The Thursday, Dec. 2 Board of Education (BOE) meeting began with a welcome of new Board members Nicola Davies and Pam Ely and a brief election of officers. Deborah Low was re-elected to the post of BOE chair, Ruth Deluca was elected vice-chair, and Jen Lalor was elected secretary.
The Board then opened the substantive portion of the meeting with a public comment period that introduced one of the central topics of the evening.
Black and Latino Studies Curriculum Questioned
The only person to offer public comment, Dr. Subha Clarke of 125 Nod Hill Road, addressed the Board to object to the curriculum for the proposed new Black and Latino Studies course at Wilton High School. In particular, she challenged the curriculum’s use of the word equity, “a term that denotes race-based discrimination, a tenet of critical race theory” and the inclusion of books by writers Nikole Hannah-Jones and Ibram X. Kendi.
“The curriculum suggests children ask parents about their protest history,” she said. “The role of school is not to encourage riotous rebellion against our country. I do not want my child to graduate high school with the desire to run riot in our streets”
Although the Board does not respond directly to public comments during a meeting, the topic of the state’s new Black and Latino Studies curriculum came up later in the agenda.
Given that the curriculum has been written by the State Department of Education, Low asked for clarity on what percentage of the course content is determined strictly by statute vs. open to district interpretation.
Wilton Public Schools’ Assistant Superintendent for Curriculum Chuck Smith said that the district has some leeway to customize what gets taught. “The curriculum itself is state defined, but it’s expansive enough that local schools and teacher are empowered to decide which lessons to use and how to measure student progress.”
In response to a follow up question about whether a set of assumptions are being brought to bear on the course, Chuck Smith said the approach won’t be indoctrination. “It’s not a matter of presenting things as foregone conclusions but rather as points of inquiry — to what extent do these things exist? Our goal is to get students to inquire about these controversial issues, which they will soon confront in college.”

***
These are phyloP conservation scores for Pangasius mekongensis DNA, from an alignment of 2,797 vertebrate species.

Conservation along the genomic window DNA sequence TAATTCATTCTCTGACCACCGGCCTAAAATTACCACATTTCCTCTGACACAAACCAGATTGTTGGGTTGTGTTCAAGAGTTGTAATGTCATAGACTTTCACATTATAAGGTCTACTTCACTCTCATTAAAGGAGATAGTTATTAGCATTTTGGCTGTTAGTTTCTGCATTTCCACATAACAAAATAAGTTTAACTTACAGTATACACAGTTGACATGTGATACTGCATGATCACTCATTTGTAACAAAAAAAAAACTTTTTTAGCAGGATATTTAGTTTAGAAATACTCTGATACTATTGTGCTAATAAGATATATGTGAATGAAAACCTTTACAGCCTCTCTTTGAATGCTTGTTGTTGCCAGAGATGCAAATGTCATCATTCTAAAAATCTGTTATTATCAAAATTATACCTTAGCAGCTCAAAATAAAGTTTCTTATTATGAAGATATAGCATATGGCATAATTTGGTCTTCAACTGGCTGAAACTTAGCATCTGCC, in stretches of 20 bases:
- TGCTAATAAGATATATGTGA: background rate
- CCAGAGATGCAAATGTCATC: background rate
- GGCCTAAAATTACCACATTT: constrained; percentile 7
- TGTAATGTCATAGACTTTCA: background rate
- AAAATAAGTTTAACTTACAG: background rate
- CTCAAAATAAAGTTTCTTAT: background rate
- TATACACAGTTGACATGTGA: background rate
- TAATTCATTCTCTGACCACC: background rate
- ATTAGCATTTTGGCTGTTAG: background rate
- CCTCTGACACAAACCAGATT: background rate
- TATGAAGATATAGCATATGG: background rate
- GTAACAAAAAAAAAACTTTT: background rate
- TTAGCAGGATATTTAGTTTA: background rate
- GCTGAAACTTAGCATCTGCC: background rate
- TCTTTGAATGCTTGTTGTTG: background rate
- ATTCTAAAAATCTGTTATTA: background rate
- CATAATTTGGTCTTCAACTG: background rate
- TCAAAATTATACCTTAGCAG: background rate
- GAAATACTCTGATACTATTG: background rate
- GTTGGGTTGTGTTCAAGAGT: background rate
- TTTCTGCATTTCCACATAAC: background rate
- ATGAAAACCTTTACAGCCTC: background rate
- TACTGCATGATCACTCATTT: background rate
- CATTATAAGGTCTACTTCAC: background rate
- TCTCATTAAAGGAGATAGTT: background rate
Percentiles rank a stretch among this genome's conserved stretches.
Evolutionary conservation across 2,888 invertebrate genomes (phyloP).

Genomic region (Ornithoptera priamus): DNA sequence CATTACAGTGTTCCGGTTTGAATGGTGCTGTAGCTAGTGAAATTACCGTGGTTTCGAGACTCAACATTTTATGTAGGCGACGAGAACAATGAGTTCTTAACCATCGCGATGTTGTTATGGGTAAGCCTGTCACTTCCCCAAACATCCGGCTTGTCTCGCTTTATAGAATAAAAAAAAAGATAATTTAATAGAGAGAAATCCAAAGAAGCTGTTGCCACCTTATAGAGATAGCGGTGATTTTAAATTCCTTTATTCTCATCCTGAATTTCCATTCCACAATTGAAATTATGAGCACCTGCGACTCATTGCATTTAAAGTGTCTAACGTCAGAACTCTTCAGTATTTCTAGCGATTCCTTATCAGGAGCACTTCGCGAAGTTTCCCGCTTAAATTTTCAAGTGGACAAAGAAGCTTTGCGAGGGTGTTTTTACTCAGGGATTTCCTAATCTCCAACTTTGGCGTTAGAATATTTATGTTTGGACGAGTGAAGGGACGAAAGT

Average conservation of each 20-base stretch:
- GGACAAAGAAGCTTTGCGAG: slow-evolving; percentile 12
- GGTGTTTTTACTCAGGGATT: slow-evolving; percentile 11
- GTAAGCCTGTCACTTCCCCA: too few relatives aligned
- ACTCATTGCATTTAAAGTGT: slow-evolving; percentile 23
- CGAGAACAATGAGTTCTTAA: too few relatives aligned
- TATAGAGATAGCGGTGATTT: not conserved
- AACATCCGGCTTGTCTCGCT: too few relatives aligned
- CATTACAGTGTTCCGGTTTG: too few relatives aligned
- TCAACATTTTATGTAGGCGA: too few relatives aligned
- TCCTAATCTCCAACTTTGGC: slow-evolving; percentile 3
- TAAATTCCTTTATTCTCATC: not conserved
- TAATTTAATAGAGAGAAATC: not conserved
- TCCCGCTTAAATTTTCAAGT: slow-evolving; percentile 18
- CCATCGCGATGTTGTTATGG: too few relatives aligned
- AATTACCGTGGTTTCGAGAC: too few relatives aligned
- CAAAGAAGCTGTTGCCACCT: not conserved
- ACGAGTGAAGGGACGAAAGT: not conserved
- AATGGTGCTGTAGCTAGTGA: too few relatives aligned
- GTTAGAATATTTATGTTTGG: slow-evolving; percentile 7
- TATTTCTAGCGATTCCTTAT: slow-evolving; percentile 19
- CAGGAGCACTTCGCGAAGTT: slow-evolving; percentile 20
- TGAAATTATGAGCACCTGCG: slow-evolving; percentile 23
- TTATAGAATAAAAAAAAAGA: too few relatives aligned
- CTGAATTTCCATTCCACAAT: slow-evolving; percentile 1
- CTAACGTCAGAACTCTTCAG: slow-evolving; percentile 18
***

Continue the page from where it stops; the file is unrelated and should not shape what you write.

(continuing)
Lalor said she understood that the educators would stay neutral, but wanted to make sure that multiple points of view would be presented, especially with regard to the texts that were used.
“It’s important if children read a book slanted one way that they read a book slanted the other way. Some families are starting to feel that our existing classes are just reading a book that slants one way and having a conversation about it — not reading a book that slants that other way,” Lalor said.
DeLuca responded to the idea of making sure that both sides get represented, suggesting that quality, not just quantity, be considered.
“It’s important that we make historic underpinning be our basis. I get concerned when subjectivity is put into it,” she said, adding, “I would like to see more about this course as it comes together.”
Wilton High School Principal Dr. Bob O’Donnell said that the school had an understanding of how to take what the state had crafted and implement a course that would best suit the district, saying it would be “Wiltonized” to “value and encourage multiple perspectives.”
“I agree with Ruth’s point — you want complementary or differing texts to form different opinions. And Jen’s larger point: making sure there is a variety, spectrum on a reading list,” he said, to offer multiple perspectives.